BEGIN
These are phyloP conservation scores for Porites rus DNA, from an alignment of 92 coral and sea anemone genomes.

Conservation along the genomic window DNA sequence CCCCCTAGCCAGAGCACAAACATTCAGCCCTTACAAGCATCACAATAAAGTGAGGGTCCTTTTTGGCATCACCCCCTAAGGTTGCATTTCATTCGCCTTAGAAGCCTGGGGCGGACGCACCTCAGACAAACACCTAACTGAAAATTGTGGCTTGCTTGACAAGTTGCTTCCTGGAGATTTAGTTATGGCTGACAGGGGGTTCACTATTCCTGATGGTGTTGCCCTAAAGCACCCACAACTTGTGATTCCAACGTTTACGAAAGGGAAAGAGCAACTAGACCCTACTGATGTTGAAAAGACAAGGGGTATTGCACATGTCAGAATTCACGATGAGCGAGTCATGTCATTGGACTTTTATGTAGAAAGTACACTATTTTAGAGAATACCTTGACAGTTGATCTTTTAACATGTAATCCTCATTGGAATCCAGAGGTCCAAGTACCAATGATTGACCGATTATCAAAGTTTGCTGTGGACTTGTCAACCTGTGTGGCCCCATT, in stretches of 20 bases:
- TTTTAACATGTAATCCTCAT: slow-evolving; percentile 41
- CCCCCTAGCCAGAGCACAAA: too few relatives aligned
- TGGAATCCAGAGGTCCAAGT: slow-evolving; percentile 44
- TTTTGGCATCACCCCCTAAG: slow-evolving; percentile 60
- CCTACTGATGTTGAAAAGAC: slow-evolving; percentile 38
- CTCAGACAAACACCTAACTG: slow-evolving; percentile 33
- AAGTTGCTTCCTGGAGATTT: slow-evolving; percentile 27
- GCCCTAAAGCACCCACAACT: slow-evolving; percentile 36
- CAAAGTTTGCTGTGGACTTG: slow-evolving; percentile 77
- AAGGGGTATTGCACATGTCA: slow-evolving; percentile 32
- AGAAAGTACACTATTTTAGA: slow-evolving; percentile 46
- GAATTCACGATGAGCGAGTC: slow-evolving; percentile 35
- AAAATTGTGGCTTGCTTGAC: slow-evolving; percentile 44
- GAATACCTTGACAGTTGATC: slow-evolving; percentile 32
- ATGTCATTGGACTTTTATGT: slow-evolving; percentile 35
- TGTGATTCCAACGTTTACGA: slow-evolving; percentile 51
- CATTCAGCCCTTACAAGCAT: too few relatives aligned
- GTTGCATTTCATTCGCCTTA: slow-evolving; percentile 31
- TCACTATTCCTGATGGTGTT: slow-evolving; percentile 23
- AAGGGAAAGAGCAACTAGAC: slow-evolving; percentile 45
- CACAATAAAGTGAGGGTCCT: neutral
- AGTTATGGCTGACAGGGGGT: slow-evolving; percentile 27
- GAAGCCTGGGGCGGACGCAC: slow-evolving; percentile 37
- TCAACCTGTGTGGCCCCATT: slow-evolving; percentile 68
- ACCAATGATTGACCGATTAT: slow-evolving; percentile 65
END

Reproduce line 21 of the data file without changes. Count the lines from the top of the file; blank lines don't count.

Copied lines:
- TCACTATTCCTGATGGTGTT: slow-evolving; percentile 23